Taiwanese sailor held since 2012 freed by Somali pirates

A Taiwanese sailor has been released after being held captive by Somali pirates for nearly five years, the Ministry of Foreign Affairs (MOFA) confirmed Sunday.

The ministry said that it has ordered its representative office in South Africa to send a Taiwanese official to Kenya to help Shen Jui-chang (???), the chief engineer of the Omani-flagged fishing vessel the Naham 3, return home as soon as possible.

Shen is one of 26 Asian sailors freed recently after their ship was hijacked close to the Seychelles in the Indian Ocean in March 2012, according to a Reuters report.

The freed sailors are from China, the Philippines, Cambodia, Indonesia, Vietnam and Taiwan, the report said.

The MOFA said measures have been taken to help with Shen's speedy return after his family expressed the desire for a reunion as soon as possible.

Speaking of the case, the ministry explained that as soon as it was informed of the March 27, 2012 abduction, it acted to coordinate efforts by the relevant authorities in a rescue mission.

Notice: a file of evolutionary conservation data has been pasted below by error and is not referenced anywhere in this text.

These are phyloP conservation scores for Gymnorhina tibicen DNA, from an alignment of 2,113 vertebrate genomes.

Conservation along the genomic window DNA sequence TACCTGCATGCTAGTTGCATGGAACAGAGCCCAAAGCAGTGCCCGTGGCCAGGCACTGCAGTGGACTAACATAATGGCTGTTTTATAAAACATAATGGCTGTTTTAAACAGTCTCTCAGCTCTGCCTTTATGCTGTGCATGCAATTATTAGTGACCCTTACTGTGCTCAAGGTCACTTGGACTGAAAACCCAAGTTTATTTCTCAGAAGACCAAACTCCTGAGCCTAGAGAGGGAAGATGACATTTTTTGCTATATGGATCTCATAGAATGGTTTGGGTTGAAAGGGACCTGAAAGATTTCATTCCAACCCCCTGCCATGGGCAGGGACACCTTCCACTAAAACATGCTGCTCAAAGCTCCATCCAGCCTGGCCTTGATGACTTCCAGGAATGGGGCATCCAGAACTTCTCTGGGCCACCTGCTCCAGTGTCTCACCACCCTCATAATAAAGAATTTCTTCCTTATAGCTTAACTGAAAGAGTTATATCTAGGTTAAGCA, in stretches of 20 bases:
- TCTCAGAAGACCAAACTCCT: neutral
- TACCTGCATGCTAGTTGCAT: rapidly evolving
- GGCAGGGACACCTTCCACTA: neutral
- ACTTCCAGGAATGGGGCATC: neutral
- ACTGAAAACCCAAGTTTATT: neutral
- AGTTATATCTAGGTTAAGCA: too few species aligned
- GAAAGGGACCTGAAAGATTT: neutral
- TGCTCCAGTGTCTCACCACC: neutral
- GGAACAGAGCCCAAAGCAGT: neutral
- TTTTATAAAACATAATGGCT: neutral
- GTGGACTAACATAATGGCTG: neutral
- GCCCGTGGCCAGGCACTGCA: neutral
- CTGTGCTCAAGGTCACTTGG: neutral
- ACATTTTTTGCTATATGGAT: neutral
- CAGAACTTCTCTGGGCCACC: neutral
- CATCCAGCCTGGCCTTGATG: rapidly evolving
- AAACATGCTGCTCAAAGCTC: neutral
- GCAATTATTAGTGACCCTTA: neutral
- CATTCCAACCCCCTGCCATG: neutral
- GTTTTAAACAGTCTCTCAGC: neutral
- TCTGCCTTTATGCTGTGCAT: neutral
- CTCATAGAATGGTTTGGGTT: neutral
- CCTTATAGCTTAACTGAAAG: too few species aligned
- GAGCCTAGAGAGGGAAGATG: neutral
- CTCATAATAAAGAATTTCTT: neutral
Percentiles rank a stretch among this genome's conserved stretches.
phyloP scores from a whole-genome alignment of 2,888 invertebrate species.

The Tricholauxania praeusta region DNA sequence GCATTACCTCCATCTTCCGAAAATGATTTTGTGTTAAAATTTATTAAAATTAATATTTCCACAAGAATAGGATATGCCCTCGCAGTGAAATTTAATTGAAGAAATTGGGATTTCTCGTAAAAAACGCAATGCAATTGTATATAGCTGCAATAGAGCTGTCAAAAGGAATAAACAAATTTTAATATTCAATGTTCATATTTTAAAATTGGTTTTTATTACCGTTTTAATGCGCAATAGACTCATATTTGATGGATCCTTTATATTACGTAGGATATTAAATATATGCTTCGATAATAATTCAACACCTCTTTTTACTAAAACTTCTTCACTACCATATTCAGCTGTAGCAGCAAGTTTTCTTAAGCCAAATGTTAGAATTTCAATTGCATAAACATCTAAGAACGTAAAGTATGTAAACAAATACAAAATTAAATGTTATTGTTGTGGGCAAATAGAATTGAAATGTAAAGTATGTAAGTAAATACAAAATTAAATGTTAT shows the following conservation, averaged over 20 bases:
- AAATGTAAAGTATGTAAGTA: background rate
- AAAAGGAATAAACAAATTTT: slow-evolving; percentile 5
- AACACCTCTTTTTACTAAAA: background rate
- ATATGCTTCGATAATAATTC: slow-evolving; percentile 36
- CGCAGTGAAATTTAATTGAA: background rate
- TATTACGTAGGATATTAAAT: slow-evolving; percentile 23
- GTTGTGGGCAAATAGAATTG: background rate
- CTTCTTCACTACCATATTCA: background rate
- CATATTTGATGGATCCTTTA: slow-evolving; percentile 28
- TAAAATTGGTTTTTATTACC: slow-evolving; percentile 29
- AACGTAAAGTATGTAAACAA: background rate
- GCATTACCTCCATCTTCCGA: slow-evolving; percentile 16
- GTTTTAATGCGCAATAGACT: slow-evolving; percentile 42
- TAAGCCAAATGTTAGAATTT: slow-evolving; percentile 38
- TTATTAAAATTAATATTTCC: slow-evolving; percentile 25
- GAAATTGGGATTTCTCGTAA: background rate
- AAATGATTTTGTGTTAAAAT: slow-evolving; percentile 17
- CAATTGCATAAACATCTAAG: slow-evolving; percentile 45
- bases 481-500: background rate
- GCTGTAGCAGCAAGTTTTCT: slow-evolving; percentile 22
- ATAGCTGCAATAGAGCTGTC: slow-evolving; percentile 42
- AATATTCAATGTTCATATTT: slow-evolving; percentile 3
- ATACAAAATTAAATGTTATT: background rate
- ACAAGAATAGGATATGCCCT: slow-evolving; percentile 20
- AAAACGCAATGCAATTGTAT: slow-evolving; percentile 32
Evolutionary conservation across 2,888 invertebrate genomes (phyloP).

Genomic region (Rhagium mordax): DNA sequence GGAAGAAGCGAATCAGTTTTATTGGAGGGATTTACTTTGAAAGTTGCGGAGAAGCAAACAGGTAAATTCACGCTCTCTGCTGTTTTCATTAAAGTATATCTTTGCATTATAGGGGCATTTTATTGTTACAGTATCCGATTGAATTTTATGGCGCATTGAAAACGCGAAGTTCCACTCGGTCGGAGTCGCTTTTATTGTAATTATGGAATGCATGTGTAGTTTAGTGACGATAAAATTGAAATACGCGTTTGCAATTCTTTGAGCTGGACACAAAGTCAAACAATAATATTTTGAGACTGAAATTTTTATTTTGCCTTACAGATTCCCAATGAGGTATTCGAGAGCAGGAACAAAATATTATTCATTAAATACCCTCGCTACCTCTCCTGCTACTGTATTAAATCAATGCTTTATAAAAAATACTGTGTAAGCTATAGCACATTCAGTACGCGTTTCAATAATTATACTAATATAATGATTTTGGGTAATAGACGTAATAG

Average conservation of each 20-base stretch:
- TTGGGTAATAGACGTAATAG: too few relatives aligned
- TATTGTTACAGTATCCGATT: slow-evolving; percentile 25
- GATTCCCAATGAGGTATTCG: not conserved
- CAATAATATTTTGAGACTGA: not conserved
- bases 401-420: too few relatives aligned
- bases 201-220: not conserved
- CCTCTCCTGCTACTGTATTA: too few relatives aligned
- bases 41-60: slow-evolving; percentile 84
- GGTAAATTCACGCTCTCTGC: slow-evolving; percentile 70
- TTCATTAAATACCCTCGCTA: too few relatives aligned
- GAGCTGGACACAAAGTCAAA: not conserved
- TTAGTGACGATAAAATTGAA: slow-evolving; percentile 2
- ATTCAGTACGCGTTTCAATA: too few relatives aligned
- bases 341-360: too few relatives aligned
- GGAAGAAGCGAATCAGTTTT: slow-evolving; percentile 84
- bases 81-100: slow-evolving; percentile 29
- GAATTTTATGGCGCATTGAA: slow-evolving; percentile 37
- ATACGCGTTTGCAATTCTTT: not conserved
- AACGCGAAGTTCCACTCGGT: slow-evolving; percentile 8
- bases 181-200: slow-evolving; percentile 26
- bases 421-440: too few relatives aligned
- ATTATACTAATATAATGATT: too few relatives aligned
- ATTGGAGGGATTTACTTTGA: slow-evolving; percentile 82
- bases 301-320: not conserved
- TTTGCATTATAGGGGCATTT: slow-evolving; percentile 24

It also maintained communication with various international anti-piracy institutes, including the Oceans Beyond Piracy group, and asked for assistance from the Omani government and other countries able to help to secure Shen's safety, the ministry said.

Asked if the pirates received ransom money from any governments or family members concerned, the MOFA said only that in similar cases in recent years, most governments have held the stance of not intervening, to avoid extortion by the pirates.

As far as it knows, the ministry noted, the owner of the Naham 3 paid some of the ransom, while the rest was covered by funds collected through international fund-raising activities organized by groups contracted to negotiate for the release of hostages.

The period the Naham 3 crew members were held captive is one of the longest among all the hostages seized by Somali pirates. They were reported to have arrived in Kenya on Saturday.

The sailors were held in Dabagala near the town of Harardheere, some 400 kilometers northeast of Mogadishu, the capital of Somalia. Harardheere became known as Somalia's main pirate base at the height of the piracy crisis, Reuters reported.

Citing the Oceans Beyond Piracy group, the news service said the crew were brought ashore by the pirates when their ship sank more than a year after its hijacking.

Source: Focus Taiwan News Channel